How does the upcoming year look?  When you operate at 33 percent, that means you’re operating at 33 percent income. We’re happy that we’re open and able to generate some income. We’re happy for ourselves and our guests, our fans, the public. We get to see them and they get to see us and enjoy the park. We need to be safe and practice the proper protocols, but we need the powers that be to expand our 33 percent to get to a higher percentage. We need to be included in grants.

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Tritec Real Estate’s Bob Coughlan Reimagines Downtowns on Long Island

downtowns on long island
Bob Coughlan is a leader in mixed-use development on LI.

We talked with Bob Coughlan, a principal at Tritec Real Estate Co., based in Setauket, about how the company he and his brother Jim founded 35 years ago is developing projects in Long Island’s downtowns and elsewhere.

Tell me how and why the company is rebranding. It’s to reflect what we’ve been doing as an organization for over 15 years and focusing on developing multifamily and mixed-use projects in downtown, walkable communities where we can help revitalize the community.

Can you give one example of a project you’ve done? New Village in Patchogue is one of the early if not first downtown revitalizations efforts on Long Island. We successfully built 291 residential units, 45,000 square feet of retail, and 17,000 square feet of office space.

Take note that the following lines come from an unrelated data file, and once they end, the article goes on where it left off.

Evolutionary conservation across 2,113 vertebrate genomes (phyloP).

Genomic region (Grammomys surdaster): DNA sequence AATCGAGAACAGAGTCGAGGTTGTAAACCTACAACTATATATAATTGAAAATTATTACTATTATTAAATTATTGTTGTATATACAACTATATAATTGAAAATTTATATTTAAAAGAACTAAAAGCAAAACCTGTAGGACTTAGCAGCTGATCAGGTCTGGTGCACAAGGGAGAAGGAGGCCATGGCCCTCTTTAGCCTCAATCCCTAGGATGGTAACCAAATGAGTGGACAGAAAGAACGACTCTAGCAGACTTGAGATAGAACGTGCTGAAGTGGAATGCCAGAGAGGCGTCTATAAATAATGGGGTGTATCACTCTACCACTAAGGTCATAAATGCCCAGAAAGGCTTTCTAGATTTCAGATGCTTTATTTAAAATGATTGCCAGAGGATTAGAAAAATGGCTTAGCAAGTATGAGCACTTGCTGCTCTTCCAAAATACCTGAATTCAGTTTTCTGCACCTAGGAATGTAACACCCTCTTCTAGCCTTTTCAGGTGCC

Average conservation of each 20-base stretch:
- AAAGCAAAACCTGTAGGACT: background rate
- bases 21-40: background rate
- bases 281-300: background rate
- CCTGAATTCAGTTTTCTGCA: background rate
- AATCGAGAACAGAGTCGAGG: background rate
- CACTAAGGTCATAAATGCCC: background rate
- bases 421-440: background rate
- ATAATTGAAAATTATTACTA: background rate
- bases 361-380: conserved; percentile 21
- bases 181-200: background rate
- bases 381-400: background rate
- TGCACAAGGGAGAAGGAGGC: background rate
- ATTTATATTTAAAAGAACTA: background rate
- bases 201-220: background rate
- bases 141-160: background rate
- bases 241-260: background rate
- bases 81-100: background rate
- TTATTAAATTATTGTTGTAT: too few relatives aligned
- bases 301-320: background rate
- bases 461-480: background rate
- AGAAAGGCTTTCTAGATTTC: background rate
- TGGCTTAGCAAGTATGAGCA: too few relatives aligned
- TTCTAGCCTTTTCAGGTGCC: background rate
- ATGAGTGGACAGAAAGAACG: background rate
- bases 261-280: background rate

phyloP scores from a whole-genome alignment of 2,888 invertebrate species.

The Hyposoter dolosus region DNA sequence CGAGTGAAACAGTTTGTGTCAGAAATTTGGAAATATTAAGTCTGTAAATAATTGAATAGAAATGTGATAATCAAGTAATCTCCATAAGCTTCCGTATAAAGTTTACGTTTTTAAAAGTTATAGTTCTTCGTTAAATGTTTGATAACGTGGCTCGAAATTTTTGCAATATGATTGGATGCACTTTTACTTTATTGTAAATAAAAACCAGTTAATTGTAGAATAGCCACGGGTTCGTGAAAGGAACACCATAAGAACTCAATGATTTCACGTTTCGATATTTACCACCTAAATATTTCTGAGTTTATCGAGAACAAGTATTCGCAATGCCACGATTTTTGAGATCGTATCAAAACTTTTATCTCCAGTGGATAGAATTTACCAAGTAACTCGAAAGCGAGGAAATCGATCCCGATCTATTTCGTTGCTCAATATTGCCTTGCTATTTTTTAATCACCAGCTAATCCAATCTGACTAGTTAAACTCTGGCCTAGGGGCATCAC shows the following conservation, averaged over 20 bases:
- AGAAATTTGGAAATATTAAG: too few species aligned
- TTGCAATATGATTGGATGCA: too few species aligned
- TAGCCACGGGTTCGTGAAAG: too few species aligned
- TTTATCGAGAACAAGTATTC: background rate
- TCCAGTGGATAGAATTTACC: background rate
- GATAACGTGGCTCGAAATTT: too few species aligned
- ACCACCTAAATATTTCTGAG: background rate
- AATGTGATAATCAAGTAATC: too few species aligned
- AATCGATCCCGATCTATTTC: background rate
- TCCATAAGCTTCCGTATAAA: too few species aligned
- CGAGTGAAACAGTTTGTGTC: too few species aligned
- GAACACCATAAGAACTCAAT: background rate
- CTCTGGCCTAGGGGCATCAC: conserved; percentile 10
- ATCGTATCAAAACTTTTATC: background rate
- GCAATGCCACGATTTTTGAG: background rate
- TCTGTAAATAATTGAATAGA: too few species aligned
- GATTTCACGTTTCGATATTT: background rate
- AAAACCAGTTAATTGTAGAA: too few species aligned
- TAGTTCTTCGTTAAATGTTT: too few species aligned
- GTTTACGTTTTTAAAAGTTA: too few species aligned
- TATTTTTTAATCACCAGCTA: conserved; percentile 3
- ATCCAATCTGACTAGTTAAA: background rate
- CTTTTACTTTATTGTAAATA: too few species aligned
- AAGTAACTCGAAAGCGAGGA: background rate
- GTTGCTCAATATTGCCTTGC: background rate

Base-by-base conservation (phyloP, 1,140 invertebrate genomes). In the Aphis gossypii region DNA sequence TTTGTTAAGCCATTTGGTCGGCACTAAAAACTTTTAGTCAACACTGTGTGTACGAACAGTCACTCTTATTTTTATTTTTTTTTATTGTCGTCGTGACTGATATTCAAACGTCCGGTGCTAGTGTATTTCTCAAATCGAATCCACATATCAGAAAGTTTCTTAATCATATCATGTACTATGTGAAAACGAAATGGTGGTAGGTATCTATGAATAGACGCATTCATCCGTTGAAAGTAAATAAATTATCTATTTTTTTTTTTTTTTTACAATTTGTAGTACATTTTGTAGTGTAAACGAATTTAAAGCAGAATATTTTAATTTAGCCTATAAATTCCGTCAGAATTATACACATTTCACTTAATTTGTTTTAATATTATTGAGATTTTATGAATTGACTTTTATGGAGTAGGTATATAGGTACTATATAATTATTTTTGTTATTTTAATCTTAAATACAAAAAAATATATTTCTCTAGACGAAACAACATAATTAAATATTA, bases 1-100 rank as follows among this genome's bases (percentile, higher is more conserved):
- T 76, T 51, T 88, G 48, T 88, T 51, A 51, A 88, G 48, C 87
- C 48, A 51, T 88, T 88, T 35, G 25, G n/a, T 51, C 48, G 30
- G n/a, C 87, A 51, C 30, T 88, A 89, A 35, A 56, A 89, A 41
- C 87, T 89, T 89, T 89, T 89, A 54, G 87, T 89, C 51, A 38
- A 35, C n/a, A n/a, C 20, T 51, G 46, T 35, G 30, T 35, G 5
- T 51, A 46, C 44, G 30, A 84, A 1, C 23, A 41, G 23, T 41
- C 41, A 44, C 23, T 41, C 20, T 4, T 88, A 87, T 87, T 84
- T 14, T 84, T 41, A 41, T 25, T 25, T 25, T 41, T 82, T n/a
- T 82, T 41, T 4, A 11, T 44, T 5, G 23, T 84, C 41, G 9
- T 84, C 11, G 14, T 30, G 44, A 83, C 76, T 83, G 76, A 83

How do you develop multiuse, since it has so many elements? It does, but it reflects the character and fabric of the areas we’re developing. Over the last decades, Long Island, being the first suburb, broke down uses into a Euclidean planning process. They separated office and industrial space. Retail was in another area. If you go back in time, communities were built up with a mix of various uses within walking distance of each other. People live, work, play within a radius they could walk to.

Can you tell me projects you’re involved with as we speak, or upcoming? We have a number of them. Lindenhurst. The Wel with just one L. We’re in the process of finishing a residential multifamily apartment project with 260 residential units that will be about two city blocks from Wellwood Avenue. It opens in early April.

How is demand for that project? Over 1,000 people expressed an interest in renting space prior to our opening in April. A good number of people will sign leases at some point in April or May. That project and the other projects we’re focused on are catalysts for economic development. Since we started construction, over 17 new restaurants signed leases on Wellwood Avenue in Lindenhurst.